Candle Making

Candle Making

Candles can be a big part of ritual. Sometimes the right candle is not easily found. A lot of colored candles that are available for purchase retail, especially tapers, are not solid color. They are a plain white candle over-dyed to make the colored candle. If that works for you, great. If it doesn’t then finding the right candle can cause some serious frustration. Who needs that when you can make your own? Making your own candles allows for customization of the candle itself by adding herbs, stones or oils to enhance the working planned.

Important – Do not leave burning candles unattended!

Candles can be extremely dangerous when not handled correctly. According to the NFPA, fire departments respond to more than 10,000 structure fires started by candles every year.

  • Candles should be secure within its holder and the holder should be made with non-flammable materials.
  • Keep flammable materials at least 12-inches away from burning candles.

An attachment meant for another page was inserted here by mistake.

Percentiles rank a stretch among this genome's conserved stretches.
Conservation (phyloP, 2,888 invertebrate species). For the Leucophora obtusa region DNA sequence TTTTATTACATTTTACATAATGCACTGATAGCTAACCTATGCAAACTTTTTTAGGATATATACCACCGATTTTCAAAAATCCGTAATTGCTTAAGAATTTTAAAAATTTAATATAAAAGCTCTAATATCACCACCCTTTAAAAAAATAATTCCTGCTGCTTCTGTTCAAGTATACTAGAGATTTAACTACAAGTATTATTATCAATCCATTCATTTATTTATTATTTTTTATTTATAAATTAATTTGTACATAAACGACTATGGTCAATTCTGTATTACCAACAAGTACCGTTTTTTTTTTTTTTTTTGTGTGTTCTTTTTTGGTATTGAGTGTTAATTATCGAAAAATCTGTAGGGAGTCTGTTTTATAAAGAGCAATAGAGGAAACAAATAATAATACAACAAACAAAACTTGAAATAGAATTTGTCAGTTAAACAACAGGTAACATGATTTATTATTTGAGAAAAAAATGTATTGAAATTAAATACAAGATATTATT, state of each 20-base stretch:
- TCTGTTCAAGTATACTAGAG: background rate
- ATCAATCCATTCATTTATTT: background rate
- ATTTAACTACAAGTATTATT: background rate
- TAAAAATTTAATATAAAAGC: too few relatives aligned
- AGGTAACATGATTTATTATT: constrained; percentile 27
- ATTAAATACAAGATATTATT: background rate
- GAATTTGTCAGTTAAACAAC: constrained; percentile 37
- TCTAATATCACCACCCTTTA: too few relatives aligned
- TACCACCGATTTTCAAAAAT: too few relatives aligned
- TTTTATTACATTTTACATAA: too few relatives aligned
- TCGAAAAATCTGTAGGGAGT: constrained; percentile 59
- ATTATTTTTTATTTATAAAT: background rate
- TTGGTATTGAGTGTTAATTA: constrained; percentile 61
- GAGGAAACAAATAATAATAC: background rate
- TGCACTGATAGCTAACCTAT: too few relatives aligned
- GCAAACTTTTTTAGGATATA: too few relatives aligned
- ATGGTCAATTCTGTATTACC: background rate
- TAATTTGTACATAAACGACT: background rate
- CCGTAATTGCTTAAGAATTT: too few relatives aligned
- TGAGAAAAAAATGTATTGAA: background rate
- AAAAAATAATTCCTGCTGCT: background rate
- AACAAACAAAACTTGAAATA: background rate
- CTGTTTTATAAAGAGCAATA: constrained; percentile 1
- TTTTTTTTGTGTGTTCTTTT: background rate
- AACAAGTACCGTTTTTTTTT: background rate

• Extinguish candles before leaving the room or going to sleep.
  • Place burning candles in a safe location away from pets and children.
  • Never leave melting wax unattended.

Basic supplies

You don’t have to break the bank buying specialty equipment. There are inexpensive alternatives to everything – hit up a thrift store or even your own kitchen, just be aware that once an item is used for candle making you probably will not want to use it for food again.

Simple double boiler solution
Double Boiler

Never melt wax over direct heat. Instead use a double boiler. If you don’t have one you can create your own using a sauce pan and a pouring pot. Add a couple inches of water to the sauce pan along with a hand full of glass marbles, canning jar rings or something heat-safe that will raise the pouring pot off the bottom of the sauce pan. Add your wax to the pouring pot then place in the sauce pan.

Pouring Pot